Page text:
The Mission Chronicle

The Student News Site of Mission High School

The Mission Chronicle

The Mission Chronicle

The heart of the Arabic community at Mission High School

Alejandra Flores Aguilar
Dr. Herzallah

Dr. Herzallah wakes up to his alarm and sees that it’s 4am. He gets up and starts to get ready for the day. He gets in the car hoping that traffic won’t be too intense today unlike the other days. On his way to school he starts to think about his classes for the day and what he last talked about with his students during lunch. Once he gets to school he goes up three floors to his classroom on the fourth floor and starts to prep. 

Growing up in Jordan was fun, according to Dr. Herzallah. He enjoyed his childhood but he always had responsibilities as the oldest out of his 8 siblings. He had to be the role model so he never had a wild life and he had to play by the rules. 

Dr. Herzallah’s middle name is Monadel, and in his generation people used to name their kids about whatever situation was happening around them. So many boys and girls his age would be called “Kifah”, which is his sister’s name and means “struggle” in Arabic. This was because they live in a third world country so they were always struggling for self-determination and for liberation. His name means “struggler” or “worrier” so he has always carried that with him since birth. He’s always joked about that. People he meets asks him if his name is a code name. To him, his name is like a task for him; his parents gave him both a name and a permanent task. 

He says: “I always feel I am with the little guy, with the disadvantaged, with the minorities, with the people of color that are struggling for a better life or for a better world.”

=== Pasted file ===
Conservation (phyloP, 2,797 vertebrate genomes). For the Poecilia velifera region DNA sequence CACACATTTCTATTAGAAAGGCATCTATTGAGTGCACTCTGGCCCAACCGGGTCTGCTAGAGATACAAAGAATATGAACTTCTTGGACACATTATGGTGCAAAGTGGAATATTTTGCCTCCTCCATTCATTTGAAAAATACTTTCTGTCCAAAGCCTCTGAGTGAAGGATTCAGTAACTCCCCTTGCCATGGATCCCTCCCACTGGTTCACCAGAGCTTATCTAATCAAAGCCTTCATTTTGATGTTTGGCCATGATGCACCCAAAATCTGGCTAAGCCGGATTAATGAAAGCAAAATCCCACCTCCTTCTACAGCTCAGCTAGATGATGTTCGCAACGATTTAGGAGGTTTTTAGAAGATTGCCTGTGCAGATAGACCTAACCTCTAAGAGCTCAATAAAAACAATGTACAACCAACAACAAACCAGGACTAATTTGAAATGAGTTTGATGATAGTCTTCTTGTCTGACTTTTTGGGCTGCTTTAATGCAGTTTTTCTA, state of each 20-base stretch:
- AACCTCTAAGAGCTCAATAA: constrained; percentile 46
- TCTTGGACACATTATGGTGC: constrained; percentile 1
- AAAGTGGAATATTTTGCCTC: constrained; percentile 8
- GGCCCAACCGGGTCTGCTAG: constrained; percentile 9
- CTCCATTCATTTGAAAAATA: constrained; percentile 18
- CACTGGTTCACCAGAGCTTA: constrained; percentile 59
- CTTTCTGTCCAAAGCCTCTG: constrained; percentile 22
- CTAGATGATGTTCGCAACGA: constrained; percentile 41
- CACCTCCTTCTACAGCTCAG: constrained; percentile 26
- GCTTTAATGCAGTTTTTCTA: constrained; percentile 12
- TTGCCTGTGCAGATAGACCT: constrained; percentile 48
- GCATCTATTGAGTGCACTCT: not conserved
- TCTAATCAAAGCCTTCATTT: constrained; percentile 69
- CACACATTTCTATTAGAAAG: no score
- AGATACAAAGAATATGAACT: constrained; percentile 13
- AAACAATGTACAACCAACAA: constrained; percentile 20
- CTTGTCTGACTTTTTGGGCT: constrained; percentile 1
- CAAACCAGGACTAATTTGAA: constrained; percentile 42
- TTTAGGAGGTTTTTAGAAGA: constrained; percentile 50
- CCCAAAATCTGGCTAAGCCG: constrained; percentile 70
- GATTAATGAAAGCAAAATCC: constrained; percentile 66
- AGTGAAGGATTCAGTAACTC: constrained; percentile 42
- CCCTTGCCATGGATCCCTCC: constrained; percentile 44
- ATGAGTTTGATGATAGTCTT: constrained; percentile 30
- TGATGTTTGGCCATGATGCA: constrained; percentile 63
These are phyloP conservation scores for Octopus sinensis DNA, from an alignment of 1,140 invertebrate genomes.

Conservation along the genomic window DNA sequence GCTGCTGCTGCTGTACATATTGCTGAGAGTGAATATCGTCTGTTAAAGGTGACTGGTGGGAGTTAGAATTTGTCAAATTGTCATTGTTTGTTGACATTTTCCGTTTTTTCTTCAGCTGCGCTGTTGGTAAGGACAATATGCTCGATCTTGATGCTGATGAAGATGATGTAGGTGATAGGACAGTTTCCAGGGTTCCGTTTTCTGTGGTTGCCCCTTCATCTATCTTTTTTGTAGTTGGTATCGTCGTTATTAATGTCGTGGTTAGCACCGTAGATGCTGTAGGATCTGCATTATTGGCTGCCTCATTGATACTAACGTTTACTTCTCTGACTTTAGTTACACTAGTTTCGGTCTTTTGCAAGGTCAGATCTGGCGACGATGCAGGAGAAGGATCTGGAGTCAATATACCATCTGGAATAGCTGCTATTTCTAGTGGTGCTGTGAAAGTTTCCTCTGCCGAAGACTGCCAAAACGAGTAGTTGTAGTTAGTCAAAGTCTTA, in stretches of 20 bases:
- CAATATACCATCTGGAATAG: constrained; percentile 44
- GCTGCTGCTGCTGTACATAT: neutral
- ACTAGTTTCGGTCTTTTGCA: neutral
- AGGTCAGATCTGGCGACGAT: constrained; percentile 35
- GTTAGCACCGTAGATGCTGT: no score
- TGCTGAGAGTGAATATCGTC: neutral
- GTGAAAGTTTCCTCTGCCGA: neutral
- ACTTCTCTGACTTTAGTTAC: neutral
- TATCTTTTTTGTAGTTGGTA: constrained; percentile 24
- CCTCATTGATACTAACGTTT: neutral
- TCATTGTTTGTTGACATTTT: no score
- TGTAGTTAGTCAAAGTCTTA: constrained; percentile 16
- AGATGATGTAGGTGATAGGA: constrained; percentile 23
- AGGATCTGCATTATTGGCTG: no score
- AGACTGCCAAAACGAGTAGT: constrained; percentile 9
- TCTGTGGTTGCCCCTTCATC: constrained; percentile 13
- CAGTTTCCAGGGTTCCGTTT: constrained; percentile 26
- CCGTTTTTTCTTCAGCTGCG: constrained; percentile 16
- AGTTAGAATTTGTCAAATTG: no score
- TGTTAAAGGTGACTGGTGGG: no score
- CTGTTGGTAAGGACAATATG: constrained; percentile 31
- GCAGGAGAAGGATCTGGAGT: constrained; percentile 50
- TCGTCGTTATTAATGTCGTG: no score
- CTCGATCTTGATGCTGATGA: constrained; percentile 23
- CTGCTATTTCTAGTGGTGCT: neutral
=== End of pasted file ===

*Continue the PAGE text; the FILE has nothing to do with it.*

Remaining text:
Working in the unions really affected him to see himself as fitting in at Mission High and feels like he couldn’t fit in anywhere else better than he does at Mission. 

He went to Sacramento State because of his uncle, where he got his undergraduate degree, and then moved to San Francisco and started to look for a job. He has had several jobs before coming to Mission High School  like working in restaurants to pay for school, working at a coffee shop, and having his own insurance agency!

Then in the 90’s, he started to work for the labor movement. He worked for the healthcare workers union and for the service employees union and was part of a team. He would never refer to it as something he did “by himself,” but as part of a group as collective work. Later, he started to work with the school employee union which is where he started to learn more about the schools. 

Eventually, he worked as an Arab professional at International High School in Potrero Hill. Being there, he was surrounded by many immigrants from different backgrounds. While he was working there, he heard others talking about Arabic programs and then he started working with the multilingual pathway department where he had the opportunity to start an after school Arabic program at Mission High School. While teaching an after school program was tough, the fact that the job was created because of students’ interest made him content. 

Dr. Herzallah chose to teach at Mission because it’s in the heart of the city and because he’s familiar with both the neighborhoods and the communities at Mission. He feels that Mission offers a lot of help and serves a lot of communities that are in need.  He really liked that he blended in and felt part of the team when he first started working here. 

If you see Dr. Herzallah in the halls, he might greet you with a nice smile. Don’t be shy to say hello!

Leave a Comment
Donate to The Mission Chronicle

Your donation will support the student journalists of Mission High School. Your contribution will allow us to purchase equipment and cover our annual website hosting costs.

More to Discover
Donate to The Mission Chronicle

Comments (0)

All The Mission Chronicle Picks Reader Picks Sort: Newest

Your email address will not be published. Required fields are marked *